Which mode is best for new setups?
The cool news is that last night I went ahead and purchased my servo motor. I have all of the molex mini-fit connectors I need to make my cables and I have big 12' USB micro cables so I didn't need any connectors. This helps me keep my costs down. Additionally my mill has a nice large 70v DC supply on it so I'll just get my power from that and see how things go. If I need to buy a power supply I can do that after some testing. The unit I got will more than double the torque of the Parker Motor I was testing. It was a good little servo back in the day but tech changes fast in this arena. The unit I ended up getting from Teknic was CPM-SDSK-3432S-RLN with 392 oz-in of continuous torque. My little parker motor had just 160 oz-in and can move the knee for a while but over-heats after a bit of use. This new servo motor has 2.5x the power and should be great.
I am anxiously awaiting my package so please see that it's sent out quickly for me! (grin) Anyway, thank you for the help and I will be buying more motors from your company as my needs grow with my business!
andypugh wrote: I don't really like step/dir for servos. It feels like a kludge. If you are going to let the servo drive close the loop, why not send it a position request as a floating point number? It makes for a very neat HAL file....
# This is an example for linuxcnc hal in position mode for the x-axis: net xposcmd joint.0.motor-pos-cmd => hm2_5i25.0.stbl.0.0.pos_cmd net xvelcmd joint.0.vel-cmd => hm2_5i25.0.stbl.0.0.vel_cmd net xposfb joint.0.motor-pos-fb <= hm2_5i25.0.stbl.0.0.pos_fb net xenable joint.0.amp-enable-out => hm2_5i25.0.stbl.0.0.enable net xfault joint.0.amp-fault-in <= hm2_5i25.0.stbl.0.0.fault net xindex joint.0.index-enable <=> hm2_5i25.0.stbl.0.0.index_enable
Andy I was actually going to get into this tonight. Now that my new servo motor is on order what will I use for my HAL file to both give it proper step/dir commands and then also monitor the HLFB to understand if my Z axis (which will be my new Teknic servo) is out of position.
Warren if you're still monitoring this thread, perhaps you can weigh in here as I'm certainly new to this sort of setup. I will share my HAL / INI files with you guys tonight when I get home but I was doing testing with Step/DIR from the PNCConf program and it was working, but that was only sending step/dir. I do want to close the loop to monitor anything out of position ...which should throw an error.
I was further intrigued by the early warning detection system Warren spoke of where the system drops the feedrate to compensate automatically if it senses that it's starting to get out of position. Can LinuxCNC handle this sort of thing guys?
hatch789 wrote: I was further intrigued by the early warning detection system Warren spoke of where the system drops the feedrate to compensate automatically if it senses that it's starting to get out of position. Can LinuxCNC handle this sort of thing guys?
I think this could be done fairly easily with one of the limit components on the stepgen output. Once the status bit came on, you could enable the limit to reduce the feedrate by a set percentage or something like that...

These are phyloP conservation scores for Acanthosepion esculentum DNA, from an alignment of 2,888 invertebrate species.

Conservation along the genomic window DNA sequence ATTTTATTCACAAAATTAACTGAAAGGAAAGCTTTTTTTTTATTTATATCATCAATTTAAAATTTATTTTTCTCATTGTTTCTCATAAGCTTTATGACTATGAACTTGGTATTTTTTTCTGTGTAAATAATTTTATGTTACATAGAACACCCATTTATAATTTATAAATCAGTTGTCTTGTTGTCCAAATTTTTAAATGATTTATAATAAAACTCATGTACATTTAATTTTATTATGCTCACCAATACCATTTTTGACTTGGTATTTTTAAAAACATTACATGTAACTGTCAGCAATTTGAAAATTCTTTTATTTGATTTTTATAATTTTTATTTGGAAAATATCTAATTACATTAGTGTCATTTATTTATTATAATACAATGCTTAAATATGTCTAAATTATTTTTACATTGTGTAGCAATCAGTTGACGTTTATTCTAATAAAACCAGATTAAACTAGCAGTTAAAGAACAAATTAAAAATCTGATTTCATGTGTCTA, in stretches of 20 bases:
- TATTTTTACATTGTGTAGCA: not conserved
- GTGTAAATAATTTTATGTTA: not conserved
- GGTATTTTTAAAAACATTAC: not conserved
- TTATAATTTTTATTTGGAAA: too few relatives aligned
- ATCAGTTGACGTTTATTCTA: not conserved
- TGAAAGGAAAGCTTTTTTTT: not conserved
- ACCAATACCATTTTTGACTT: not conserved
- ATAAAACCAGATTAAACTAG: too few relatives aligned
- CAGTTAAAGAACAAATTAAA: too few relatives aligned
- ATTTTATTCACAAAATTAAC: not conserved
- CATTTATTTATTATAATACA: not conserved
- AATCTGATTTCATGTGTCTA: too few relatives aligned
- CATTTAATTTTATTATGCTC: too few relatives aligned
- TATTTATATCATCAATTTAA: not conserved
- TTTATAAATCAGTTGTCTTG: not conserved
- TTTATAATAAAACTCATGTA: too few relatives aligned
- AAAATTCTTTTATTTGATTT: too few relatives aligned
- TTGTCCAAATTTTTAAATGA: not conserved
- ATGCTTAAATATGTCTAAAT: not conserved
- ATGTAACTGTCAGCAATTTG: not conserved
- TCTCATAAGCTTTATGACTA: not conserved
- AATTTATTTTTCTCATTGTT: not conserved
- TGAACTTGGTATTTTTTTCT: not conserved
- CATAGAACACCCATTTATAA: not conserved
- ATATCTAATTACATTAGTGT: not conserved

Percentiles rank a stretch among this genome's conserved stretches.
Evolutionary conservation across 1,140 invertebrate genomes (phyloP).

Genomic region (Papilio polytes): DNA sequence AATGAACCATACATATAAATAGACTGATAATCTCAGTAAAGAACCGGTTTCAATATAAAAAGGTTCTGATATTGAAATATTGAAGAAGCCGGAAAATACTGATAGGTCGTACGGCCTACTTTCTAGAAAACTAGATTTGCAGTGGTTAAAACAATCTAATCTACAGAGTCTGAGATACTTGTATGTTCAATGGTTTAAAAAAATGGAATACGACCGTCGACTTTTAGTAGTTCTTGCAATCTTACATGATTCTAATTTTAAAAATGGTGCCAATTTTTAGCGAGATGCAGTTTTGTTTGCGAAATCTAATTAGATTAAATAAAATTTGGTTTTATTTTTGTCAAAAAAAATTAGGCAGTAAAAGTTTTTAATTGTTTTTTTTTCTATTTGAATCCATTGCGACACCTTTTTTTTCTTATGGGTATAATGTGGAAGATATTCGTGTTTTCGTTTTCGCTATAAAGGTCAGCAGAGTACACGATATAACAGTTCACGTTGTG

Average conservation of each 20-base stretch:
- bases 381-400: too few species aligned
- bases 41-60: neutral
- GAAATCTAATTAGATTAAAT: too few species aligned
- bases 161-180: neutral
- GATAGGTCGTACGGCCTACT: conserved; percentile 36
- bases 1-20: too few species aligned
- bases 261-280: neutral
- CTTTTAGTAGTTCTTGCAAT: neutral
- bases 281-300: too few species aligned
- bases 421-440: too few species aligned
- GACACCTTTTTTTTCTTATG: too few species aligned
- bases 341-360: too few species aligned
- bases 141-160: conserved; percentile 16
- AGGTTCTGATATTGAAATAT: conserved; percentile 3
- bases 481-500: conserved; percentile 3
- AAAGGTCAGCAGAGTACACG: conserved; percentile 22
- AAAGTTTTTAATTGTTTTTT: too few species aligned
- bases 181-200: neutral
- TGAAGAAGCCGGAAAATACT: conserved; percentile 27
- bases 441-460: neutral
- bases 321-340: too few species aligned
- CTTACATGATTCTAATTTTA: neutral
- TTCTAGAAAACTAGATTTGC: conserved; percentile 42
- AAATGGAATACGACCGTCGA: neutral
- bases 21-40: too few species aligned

One item that you should be mindful of is the minimum pulse width on your step and direction signals. The Clearpath manual specifies this as 1us, which is quite long for a stepper setup. I converted my machine from steppers with a 250,000 step per inch microsteppiing capability —0.5 threads per inch— which requires shorter pulses than 1us at moderate speeds. I believe I had it set to 200ns.
What happened was that the machine appeared to work perfectly until I started to actually use it. Then I noticed that its position kept drifting, exactly as if there were a loose mechanical coupling in the drive train. I spent many hours securing couplings trying different ones, aligning the motor, etc until I determined that it was not a mechanical problem. Then I spent more hours until I identified the step length from the MESA I/O card as being shorter than the minimum required by the motor. What happens is that at a certain pulse width, the motors begin to ignore some steps and thus drift out of position over many moves.
I'm not sure but isn't the max resolution on those Clearpath motors only 6400 steps/rev (if you have the high res version, otherwise only 800),
Todd Zuercher wrote: Never understood why people would try to use such ultra fine micro stepping with a step motor. 50x micro steps sounds like utter nonsense to me. Especially when you consider what the real resolvable accuracy of a step motor actually is (maybe 4x for accuracy and 8x max for smoothing out the steps). I guess there could be the advantage that if the drive missed a dozen or so steps, it really might not make much difference in the real position of the motor, but...
I'm not sure why other people do it but I used this setting as an attempt to quiet down the noise and the associated "harmonic stall" (I just made that term up.. not sure what it's called or even if it's called something) at certain frequencies. My theory is that when the step frequency or its harmonics coincide with the mechanical resonance in the drive system, the drive becomes easier to stall. Increasing the microstepping count reduces the step noise and gives you more torque at that specific speed. I believe some of the nice stepper drivers can somehow avoid those frequencies ...
Also, some people may like the noise of a stepper system but I don't. At those microstepping frequencies, the motor noise becomes a faint squeal, as opposed to the the typical squawk. I figured that since it's an option, why not?
I've seen some stepper drives advertised as having a clean sine wave output. Ultra fine micro stepping is the next best thing, no?
Todd Zuercher wrote: I'm not sure but isn't the max resolution on those Clearpath motors only 6400 steps/rev (if you have the high res version, otherwise only 800),
This is correct.